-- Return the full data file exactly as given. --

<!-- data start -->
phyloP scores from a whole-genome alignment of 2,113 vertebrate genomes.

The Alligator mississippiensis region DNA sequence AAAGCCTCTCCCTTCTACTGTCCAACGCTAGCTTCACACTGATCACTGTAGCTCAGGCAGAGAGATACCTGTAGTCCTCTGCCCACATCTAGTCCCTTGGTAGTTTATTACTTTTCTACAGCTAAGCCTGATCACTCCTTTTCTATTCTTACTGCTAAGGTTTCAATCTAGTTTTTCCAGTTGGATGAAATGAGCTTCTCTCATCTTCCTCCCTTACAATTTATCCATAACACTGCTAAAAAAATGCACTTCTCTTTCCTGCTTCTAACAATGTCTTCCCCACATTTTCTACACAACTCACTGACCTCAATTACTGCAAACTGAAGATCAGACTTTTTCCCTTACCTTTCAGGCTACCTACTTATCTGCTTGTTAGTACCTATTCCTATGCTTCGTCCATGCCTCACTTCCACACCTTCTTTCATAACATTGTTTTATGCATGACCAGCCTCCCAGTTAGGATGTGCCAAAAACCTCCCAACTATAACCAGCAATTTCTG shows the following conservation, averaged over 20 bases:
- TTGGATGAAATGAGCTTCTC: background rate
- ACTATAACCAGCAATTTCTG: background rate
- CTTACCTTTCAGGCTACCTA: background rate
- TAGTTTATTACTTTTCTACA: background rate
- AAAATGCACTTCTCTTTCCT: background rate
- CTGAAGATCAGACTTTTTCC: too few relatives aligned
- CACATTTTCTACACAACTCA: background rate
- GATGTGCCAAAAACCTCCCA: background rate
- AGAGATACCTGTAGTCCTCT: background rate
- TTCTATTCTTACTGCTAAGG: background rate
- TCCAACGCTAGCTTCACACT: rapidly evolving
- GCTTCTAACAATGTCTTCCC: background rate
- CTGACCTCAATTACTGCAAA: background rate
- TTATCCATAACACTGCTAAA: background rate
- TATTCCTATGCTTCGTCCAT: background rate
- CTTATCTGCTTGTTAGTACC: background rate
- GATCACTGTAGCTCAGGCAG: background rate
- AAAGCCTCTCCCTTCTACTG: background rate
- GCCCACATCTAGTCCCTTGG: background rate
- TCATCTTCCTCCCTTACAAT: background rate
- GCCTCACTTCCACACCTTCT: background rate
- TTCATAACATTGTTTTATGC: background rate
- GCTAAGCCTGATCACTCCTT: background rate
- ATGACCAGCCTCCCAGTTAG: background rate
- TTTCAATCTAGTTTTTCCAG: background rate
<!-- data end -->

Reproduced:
phyloP scores from a whole-genome alignment of 2,113 vertebrate genomes.

The Alligator mississippiensis region DNA sequence AAAGCCTCTCCCTTCTACTGTCCAACGCTAGCTTCACACTGATCACTGTAGCTCAGGCAGAGAGATACCTGTAGTCCTCTGCCCACATCTAGTCCCTTGGTAGTTTATTACTTTTCTACAGCTAAGCCTGATCACTCCTTTTCTATTCTTACTGCTAAGGTTTCAATCTAGTTTTTCCAGTTGGATGAAATGAGCTTCTCTCATCTTCCTCCCTTACAATTTATCCATAACACTGCTAAAAAAATGCACTTCTCTTTCCTGCTTCTAACAATGTCTTCCCCACATTTTCTACACAACTCACTGACCTCAATTACTGCAAACTGAAGATCAGACTTTTTCCCTTACCTTTCAGGCTACCTACTTATCTGCTTGTTAGTACCTATTCCTATGCTTCGTCCATGCCTCACTTCCACACCTTCTTTCATAACATTGTTTTATGCATGACCAGCCTCCCAGTTAGGATGTGCCAAAAACCTCCCAACTATAACCAGCAATTTCTG shows the following conservation, averaged over 20 bases:
- TTGGATGAAATGAGCTTCTC: background rate
- ACTATAACCAGCAATTTCTG: background rate
- CTTACCTTTCAGGCTACCTA: background rate
- TAGTTTATTACTTTTCTACA: background rate
- AAAATGCACTTCTCTTTCCT: background rate
- CTGAAGATCAGACTTTTTCC: too few relatives aligned
- CACATTTTCTACACAACTCA: background rate
- GATGTGCCAAAAACCTCCCA: background rate
- AGAGATACCTGTAGTCCTCT: background rate
- TTCTATTCTTACTGCTAAGG: background rate
- TCCAACGCTAGCTTCACACT: rapidly evolving
- GCTTCTAACAATGTCTTCCC: background rate
- CTGACCTCAATTACTGCAAA: background rate
- TTATCCATAACACTGCTAAA: background rate
- TATTCCTATGCTTCGTCCAT: background rate
- CTTATCTGCTTGTTAGTACC: background rate
- GATCACTGTAGCTCAGGCAG: background rate
- AAAGCCTCTCCCTTCTACTG: background rate
- GCCCACATCTAGTCCCTTGG: background rate
- TCATCTTCCTCCCTTACAAT: background rate
- GCCTCACTTCCACACCTTCT: background rate
- TTCATAACATTGTTTTATGC: background rate
- GCTAAGCCTGATCACTCCTT: background rate
- ATGACCAGCCTCCCAGTTAG: background rate
- TTTCAATCTAGTTTTTCCAG: background rate